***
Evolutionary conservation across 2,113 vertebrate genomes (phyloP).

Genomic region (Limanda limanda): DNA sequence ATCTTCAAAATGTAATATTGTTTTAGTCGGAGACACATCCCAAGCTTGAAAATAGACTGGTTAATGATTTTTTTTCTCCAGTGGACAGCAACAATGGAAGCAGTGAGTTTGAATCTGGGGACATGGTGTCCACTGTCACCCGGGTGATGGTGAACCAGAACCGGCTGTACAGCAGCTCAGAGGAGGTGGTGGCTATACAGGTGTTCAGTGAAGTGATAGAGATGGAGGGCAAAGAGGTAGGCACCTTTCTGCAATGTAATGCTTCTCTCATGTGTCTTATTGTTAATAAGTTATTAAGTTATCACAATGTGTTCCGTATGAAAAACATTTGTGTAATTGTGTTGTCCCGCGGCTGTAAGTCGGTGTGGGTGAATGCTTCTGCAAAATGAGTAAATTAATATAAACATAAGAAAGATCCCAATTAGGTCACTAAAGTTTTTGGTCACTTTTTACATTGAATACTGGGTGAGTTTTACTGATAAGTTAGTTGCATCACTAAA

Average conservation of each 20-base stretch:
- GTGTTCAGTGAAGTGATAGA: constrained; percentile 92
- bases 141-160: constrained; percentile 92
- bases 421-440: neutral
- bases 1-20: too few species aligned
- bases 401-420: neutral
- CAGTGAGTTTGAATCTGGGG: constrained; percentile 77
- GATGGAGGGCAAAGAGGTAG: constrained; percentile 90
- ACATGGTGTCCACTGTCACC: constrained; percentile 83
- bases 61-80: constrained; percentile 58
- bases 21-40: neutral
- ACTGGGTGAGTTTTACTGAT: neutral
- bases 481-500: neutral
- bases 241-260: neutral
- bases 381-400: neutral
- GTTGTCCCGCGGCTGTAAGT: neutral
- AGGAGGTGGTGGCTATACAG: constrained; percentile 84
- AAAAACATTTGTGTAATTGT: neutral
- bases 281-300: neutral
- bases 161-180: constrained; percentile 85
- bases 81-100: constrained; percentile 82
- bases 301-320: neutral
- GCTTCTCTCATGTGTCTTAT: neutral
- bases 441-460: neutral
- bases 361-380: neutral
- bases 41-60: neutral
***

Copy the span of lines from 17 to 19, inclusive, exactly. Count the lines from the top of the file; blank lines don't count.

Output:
- bases 381-400: neutral
- GTTGTCCCGCGGCTGTAAGT: neutral
- AGGAGGTGGTGGCTATACAG: constrained; percentile 84